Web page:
Hyojung Choo, PhD

Assistant Professor

Cell Biology, Emory School of Medicine

Office: 542 Whitehead Research Bldg

Email: hyojung.choo@emory.edu

Office Location:

Mailing Address:

Emory University - Department of Pathology and Laboratory Medicine

615 Michael St

Atlanta, GA 30322

Research Focus

-       Instructor of Dept. of Cell Biology, Criss Hartzell (Mentor), 2017 - current, Emory University, Atlanta, Georgia

-       Instructor of Dept. of Pharmacology, Grace Pavlath (Mentor), 2015 - 2017, Emory University, Atlanta, Georgia

-     Postdoctoral research fellow, Dept. of Pharmacology, Grace Pavlath (Mentor), 2013 - 2015, Emory University, Atlanta, Georgia

-     Postdoctoral research fellow, Dept. of Pediatrics, Shawn Jobe (Mentor), 2010 -2013, Emory University, Atlanta, Georgia

-       Ph.D. Biomedical Sciences & Engineering, Young-Gyu Ko (Mentor), 2004 - 2008, Korea University, Seoul, South Korea

-       B.A. College of Life Sciences and Biotechnology, 1999 - 2002, Korea University, Seoul, South Korea

Craniofacial muscles are essential muscles for normal life. They are involved in facial expressions (facial muscles), blinking and eye movement (eye muscles), speaking and eating (tongue and pharyngeal muscles).

An eating disability, called dysphagia, afflicting almost 15 million Americans including elderly, neuronal (Parkinson’s disease) and muscular disease (oculopharyngeal muscular dystrophy) patients. However, no cure or therapeutic treatment exist for dysphagia caused by muscular dystrophy. Interestingly, craniofacial muscles have differential susceptibility to several muscular dystrophies. For example, craniofacial muscles are the most affected muscles in oculopharyngeal muscular dystrophy but the least affected muscles in Duchenne muscular dystrophy. Elucidation of the mechanism(s) behind these differing susceptibilities of craniofacial muscles would lead to development of potential therapeutics targeted to specific skeletal muscles.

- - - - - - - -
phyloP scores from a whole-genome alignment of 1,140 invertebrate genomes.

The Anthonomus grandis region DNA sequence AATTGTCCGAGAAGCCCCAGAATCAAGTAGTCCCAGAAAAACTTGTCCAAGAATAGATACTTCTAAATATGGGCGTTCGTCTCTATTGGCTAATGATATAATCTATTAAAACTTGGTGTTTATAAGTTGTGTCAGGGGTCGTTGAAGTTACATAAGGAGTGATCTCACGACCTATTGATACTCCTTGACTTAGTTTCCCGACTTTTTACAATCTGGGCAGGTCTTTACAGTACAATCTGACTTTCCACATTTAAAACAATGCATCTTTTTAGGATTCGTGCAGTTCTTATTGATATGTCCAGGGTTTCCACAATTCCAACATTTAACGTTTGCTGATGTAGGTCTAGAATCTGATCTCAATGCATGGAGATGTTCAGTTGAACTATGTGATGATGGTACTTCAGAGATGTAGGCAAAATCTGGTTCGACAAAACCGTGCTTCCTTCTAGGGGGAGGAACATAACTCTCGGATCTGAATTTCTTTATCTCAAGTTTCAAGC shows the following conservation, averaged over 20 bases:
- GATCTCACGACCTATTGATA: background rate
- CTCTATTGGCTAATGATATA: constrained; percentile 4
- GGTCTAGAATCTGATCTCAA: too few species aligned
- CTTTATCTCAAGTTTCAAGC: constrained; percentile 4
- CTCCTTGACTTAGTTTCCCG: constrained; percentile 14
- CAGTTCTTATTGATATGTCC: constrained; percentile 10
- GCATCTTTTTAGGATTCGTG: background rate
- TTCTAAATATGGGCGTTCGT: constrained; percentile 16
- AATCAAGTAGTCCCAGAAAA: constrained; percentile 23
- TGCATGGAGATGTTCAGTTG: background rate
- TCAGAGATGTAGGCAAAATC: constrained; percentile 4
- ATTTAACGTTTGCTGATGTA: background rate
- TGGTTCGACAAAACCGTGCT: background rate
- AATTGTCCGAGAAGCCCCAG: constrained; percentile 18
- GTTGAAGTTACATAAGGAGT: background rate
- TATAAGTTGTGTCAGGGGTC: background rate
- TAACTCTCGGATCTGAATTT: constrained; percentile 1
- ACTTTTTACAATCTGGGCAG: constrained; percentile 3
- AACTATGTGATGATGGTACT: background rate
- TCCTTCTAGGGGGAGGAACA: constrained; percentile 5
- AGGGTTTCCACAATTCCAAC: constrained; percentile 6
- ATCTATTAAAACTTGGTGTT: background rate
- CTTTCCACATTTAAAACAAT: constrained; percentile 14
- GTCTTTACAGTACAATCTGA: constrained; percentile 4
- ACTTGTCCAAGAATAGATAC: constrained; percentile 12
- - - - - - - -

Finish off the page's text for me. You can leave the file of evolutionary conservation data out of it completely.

Skeletal muscle cells are multinucleated cells generated by fusion of muscle precursor cells during development or by fusion of muscle specific stem cells, called satellite cells, in adult skeletal muscles. Craniofacial skeletal muscles such as extraocular and pharyngeal muscles have active satellite cell fusion in comparison to limb muscles.

One postdoc position in Choo lab is available immediately.